• Prince Alexander and Princess Astrid (the Prince's nephew and niece-in-law)
      • Princess Theodora (the Prince's great-niece)
    • Prince Wenzeslaus (the Prince's nephew)
    • Prince Rudolf and Princess Tılsım (the Prince's nephew and niece-in-law)
      • Princess Laetitia (the Prince's great-niece)
      • Prince Karl Ludwig (the Prince's great-nephew)
  • Prince Nikolaus and Princess Margaretha (the Prince's brother and sister-in-law)
    • Princess Maria-Anunciata and Emanuele Musini (the Prince's niece and nephew-in-law)
    • Princess Marie-Astrid and Raphael Worthington (the Prince's niece and nephew-in-law)
      • Althaea Worthington (the Prince's great-niece).
    • Prince Josef-Emanuel and Princess Maria Claudia (the Prince's nephew and niece-in-law)
  • The Dowager Marchioness of Mariño (the Prince's sister)
    • María Teresa Sartorius y Liechtenstein (the Prince's niece)

Tree list[edit]

Below are all male and male-line dynastic descendants of Johann I Joseph, Prince of Liechtenstein. The numbers represent the positions in the line of succession.

  • Simple silver crown.svg Prince Johann I Josef (1760–1836)
    • Simple silver crown.svg Prince Alois II (1796–1858)
    • Prince Franz de Paula (1802–1887)
      • Prince Alfred (1842–1907)
        • Prince Franz de Paula (1868–1929)
        • Prince Alois (1869–1955)
        • Prince Johannes (1873–1959)
          • Prince Alfred (1907–1991)
            • (21) Prince Franz (b. 1935)
              • (22) Prince Alfred (b. 1972)
                • (23) Prince Franz (b. 2009)
              • (24) Prince Lukas (b. 1974)
            • Prince Friedrich (1937–2010)
              • (25) Prince Emanuel (b. 1978)
                • (26) Prince Leopold (b. 2010)
                • (27) Prince Heinrich (b. 2012)
              • (28) Prince Ulrich (b. 1983)
            • (29) Prince Anton (b. 1940)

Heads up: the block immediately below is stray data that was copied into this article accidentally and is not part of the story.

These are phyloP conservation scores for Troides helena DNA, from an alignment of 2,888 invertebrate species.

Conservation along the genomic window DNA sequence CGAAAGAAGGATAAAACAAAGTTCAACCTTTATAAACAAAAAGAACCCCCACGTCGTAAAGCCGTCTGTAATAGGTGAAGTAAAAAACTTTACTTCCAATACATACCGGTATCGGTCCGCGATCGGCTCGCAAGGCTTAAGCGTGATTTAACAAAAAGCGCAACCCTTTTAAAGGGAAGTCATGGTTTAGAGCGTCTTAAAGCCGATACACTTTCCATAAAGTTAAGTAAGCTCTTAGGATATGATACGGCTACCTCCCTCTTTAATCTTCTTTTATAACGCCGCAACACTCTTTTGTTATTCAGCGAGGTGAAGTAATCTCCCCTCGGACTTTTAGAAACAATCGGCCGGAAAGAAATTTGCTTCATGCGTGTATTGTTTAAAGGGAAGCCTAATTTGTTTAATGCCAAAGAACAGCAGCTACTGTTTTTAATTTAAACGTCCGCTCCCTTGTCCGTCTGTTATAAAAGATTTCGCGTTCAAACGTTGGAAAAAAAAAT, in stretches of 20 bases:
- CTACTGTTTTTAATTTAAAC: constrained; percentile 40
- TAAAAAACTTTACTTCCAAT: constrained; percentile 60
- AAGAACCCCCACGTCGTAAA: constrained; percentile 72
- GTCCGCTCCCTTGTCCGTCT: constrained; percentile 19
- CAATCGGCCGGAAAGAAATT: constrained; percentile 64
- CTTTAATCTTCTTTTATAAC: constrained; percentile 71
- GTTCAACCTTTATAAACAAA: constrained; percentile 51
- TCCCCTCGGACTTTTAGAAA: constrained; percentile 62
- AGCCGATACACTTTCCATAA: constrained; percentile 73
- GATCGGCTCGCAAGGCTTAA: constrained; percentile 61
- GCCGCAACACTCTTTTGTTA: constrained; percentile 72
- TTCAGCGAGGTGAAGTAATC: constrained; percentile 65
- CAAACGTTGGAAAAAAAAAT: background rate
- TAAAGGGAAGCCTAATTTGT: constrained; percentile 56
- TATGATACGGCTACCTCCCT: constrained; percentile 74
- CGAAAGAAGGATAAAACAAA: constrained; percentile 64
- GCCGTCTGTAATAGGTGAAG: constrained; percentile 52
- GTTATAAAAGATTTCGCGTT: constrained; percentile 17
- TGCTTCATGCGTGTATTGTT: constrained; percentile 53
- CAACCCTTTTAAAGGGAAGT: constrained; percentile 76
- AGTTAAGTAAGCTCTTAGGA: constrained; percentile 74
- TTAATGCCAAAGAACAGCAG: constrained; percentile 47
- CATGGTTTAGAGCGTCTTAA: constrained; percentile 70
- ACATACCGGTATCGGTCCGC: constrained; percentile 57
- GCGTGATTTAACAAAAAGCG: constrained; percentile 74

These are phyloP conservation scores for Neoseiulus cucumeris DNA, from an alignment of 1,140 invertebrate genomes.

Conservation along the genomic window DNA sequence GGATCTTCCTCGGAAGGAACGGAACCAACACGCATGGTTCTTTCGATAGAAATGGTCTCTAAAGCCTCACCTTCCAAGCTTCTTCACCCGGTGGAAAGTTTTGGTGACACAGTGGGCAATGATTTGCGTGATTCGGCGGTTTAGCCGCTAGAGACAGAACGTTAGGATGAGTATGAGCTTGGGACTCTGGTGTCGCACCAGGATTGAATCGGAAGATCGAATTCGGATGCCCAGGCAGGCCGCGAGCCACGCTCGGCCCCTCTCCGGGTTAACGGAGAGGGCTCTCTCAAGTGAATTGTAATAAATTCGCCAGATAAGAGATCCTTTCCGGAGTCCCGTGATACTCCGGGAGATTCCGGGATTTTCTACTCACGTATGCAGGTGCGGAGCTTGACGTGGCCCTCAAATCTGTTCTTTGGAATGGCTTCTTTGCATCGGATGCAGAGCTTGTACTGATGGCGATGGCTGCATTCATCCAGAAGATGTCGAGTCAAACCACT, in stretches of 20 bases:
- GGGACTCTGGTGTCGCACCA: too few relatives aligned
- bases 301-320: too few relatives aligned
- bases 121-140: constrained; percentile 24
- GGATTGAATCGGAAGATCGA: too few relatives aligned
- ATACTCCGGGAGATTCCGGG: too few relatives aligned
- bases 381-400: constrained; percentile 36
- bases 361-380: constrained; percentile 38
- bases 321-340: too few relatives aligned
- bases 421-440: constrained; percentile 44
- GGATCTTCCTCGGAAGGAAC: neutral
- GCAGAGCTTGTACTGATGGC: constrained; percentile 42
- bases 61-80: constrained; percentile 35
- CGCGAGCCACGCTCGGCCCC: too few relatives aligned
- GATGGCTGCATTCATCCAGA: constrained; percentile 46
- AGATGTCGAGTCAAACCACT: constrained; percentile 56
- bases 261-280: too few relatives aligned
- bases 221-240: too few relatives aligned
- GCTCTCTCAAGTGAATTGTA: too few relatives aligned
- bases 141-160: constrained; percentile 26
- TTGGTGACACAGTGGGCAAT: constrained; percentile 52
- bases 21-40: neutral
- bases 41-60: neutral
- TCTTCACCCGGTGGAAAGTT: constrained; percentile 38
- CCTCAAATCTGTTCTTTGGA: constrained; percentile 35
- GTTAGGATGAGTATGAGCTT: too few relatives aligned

• (30) Prince Georg (b. 1977)
          • Prince Emanuel (1908–1987)
          • Prince Johannes (1910–1975)
            • (31) Prince Eugen (b. 1939)
              • (32) Prince Johannes (b. 1969)
            • Prince Albrecht (b. 1940) (took the title of Baron von Lanškroun)
          • Prince Constantin (1911–2001)
        • Prince Alfred Roman (1875–1930)
          • Prince Hans-Moritz (1914–2004)
            • (33) Prince Gundakar (b. 1949)
              • (34) Prince Johann (b. 1993)
              • (35) Prince Gabriel (b. 1998)
            • (36) Prince Alfred (b. 1951)
            • (37) Prince Karl (b. 1955)
            • (38) Prince Hugo (b. 1964)
          • Prince Heinrich (1916–1991)
            • Prince Vincenz (1950–2008)
            • (39) Prince Michael (b. 1951)
            • (40) Prince Christof (b. 1956)
            • (41) Prince Karl (b. 1957)
        • Prince Heinrich (1877–1915)
        • Prince Karl Aloys (1878–1955)
          • Prince Wilhelm (1922–2006) (took the title of Graf von Hohenau)
          • (42) Prince Wolfgang (b. 1934)
            • (43) Prince Leopold (b. 1978)
              • (44) Prince Lorenz (b. 2012)
        • Prince Georg (Pater Ildefons, O.S.B.) (1880–1931)
      • Prince Aloys (1846–1920)
      • Prince Heinrich (1853–1914)
    • Prince Karl Johann (1803–1871)
      • Prince Rudolf (1833–1888)
      • Prince Philipp (1837–1901)
        • Prince Karl (1862–1893)
        • Prince Joseph (1863)
    • Prince Friedrich (1807–1885)
    • Prince Eduard Franz (1809–1864)
      • Prince Aloys (1840–1885)
        • Prince Friedrich (1871–1959)
          • Prince Aloys (1898–1943)
            • Prince Luitpold (1940–2016)
              • Prince Friedrich (1970)
              • (45) Prince Carl (b. 1978)
          • Prince Alfred (1900–1972)
            • Prince Alexander (1929–2012)
              • (46) Prince Christian (b. 1961)
                • (47) Prince Augustinus (b. 1992)
                • (48) Prince Johannes (b. 1995)
                • (49) Prince Archer (b. 2004)
              • (50) Prince Stefan (b. 1961)
                • (51) Prince Lukas (b. 1990)
                • (52) Prince Konrad (b. 1992)
              • (53) Prince Emanuel (b. 1964)
                • (54) Prince Josef (b. 1998)
            • Prince Franz de Paula (1935–1987)
          • Prince Alexander (1901–1926)
        • Prince Eduard (1872–1951)
    • Prince August (1810–1824)
    • Prince Rudolf (1816–1848)

Palaces and residences[edit]

See also[edit]


  1. ^ Princely House of Liechtenstein. House Laws Archived 2012-06-15 at the Wayback Machine

External links[edit]